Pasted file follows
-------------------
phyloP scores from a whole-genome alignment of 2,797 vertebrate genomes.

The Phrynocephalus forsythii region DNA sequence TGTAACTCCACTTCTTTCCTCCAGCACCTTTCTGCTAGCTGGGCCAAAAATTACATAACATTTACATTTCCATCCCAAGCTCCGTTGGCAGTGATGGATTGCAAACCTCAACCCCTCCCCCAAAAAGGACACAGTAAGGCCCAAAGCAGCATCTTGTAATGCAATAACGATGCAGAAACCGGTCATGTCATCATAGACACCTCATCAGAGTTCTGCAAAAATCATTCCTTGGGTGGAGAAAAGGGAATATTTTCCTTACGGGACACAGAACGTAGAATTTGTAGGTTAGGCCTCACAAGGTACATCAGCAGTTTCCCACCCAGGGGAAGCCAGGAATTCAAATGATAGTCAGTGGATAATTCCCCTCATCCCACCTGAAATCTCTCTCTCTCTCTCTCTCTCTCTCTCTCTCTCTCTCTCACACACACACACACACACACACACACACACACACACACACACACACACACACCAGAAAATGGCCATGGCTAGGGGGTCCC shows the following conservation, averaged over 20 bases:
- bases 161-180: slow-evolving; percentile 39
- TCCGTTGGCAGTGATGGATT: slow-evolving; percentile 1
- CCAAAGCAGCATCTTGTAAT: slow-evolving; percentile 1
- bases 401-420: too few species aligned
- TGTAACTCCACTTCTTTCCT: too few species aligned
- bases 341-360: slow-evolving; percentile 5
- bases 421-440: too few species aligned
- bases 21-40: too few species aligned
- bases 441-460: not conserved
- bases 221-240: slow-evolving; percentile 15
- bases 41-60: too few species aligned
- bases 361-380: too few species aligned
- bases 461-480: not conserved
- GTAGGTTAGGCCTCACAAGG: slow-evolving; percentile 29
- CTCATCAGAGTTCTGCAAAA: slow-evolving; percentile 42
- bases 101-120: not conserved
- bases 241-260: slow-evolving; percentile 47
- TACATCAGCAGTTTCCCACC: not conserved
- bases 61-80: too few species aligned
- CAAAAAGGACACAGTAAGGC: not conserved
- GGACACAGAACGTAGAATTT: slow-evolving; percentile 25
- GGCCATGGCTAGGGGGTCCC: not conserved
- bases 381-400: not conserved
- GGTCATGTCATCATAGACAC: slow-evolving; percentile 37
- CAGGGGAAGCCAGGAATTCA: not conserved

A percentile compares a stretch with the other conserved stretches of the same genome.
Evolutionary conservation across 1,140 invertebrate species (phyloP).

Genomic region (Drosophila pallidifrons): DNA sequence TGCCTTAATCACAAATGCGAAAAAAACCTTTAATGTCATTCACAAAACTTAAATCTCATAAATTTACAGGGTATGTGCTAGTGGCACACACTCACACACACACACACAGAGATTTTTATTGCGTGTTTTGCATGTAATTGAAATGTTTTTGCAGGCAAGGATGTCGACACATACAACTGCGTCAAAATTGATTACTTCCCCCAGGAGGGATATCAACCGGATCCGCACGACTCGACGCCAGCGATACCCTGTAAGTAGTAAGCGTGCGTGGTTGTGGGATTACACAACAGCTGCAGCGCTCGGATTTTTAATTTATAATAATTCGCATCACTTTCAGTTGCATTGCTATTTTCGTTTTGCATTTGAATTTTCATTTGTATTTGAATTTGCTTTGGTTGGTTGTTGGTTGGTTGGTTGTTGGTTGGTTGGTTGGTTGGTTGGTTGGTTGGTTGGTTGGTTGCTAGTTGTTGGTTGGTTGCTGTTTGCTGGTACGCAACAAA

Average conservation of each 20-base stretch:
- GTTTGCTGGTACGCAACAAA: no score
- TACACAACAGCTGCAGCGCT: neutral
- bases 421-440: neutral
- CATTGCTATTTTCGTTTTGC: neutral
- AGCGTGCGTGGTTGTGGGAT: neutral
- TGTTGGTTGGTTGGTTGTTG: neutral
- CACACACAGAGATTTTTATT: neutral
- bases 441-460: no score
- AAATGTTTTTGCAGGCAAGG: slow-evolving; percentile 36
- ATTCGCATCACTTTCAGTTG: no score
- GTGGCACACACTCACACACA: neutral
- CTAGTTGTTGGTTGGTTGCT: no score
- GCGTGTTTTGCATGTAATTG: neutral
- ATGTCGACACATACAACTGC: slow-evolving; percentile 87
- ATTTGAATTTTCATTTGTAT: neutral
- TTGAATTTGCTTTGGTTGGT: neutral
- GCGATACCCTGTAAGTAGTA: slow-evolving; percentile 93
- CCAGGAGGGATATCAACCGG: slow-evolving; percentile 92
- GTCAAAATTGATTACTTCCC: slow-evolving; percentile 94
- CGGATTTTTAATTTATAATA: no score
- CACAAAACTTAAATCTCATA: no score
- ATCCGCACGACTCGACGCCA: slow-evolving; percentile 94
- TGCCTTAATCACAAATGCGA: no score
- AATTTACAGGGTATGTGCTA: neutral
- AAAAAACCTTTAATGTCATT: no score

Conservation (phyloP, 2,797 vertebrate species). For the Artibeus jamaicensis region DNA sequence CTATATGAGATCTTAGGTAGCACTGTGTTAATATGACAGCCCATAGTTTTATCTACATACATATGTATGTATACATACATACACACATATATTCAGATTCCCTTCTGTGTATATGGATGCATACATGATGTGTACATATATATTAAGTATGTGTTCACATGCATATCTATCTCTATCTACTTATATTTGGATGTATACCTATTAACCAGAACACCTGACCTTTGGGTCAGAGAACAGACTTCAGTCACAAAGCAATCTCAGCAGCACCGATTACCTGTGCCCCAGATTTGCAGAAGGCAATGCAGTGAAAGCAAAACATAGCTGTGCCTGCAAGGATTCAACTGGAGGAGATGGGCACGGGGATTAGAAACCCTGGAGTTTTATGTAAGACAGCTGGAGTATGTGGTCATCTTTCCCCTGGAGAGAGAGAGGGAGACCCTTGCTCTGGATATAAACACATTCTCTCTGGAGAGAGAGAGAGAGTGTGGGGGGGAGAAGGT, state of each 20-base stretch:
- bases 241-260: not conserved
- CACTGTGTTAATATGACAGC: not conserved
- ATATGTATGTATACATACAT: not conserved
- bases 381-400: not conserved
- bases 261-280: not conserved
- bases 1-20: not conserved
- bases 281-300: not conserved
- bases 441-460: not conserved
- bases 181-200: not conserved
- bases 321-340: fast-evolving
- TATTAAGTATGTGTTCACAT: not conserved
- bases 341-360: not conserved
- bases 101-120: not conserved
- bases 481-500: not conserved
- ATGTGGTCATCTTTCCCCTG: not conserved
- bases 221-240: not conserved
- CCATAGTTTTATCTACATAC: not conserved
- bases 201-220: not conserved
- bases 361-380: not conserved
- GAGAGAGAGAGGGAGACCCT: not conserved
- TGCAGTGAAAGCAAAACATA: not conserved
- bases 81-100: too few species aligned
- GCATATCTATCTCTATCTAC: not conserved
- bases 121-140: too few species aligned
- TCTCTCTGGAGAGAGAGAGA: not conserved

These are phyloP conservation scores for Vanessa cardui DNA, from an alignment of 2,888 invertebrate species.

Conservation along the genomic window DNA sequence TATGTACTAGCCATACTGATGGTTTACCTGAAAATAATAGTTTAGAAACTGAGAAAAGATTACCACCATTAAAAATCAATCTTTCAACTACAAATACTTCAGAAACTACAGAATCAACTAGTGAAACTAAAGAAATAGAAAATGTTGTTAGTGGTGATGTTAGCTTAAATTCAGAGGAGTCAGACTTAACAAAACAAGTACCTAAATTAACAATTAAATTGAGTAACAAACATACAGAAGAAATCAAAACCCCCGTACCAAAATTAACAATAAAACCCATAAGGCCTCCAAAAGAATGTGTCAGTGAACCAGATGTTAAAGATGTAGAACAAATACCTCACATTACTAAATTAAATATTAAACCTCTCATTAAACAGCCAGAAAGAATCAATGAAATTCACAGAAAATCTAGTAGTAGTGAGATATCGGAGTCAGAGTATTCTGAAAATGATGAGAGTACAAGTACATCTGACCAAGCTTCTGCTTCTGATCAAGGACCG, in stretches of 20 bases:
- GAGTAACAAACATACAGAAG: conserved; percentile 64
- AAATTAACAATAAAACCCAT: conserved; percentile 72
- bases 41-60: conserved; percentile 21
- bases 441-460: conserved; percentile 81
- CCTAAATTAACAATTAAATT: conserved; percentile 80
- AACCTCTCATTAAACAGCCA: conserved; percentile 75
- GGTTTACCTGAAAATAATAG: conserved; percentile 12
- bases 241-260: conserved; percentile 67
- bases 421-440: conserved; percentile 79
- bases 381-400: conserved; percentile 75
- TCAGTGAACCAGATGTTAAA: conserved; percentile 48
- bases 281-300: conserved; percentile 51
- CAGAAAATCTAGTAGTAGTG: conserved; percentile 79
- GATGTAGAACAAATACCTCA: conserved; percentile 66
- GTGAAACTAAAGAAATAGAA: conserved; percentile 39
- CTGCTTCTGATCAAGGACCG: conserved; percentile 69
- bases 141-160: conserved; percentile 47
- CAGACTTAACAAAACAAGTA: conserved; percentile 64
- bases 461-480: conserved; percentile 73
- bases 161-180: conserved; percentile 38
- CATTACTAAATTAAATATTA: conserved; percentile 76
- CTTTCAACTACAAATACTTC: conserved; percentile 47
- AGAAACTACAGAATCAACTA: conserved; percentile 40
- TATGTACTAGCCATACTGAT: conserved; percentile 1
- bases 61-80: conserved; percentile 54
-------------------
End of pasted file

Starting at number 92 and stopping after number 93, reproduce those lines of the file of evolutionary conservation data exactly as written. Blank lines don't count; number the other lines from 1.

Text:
- bases 241-260: conserved; percentile 67
- bases 421-440: conserved; percentile 79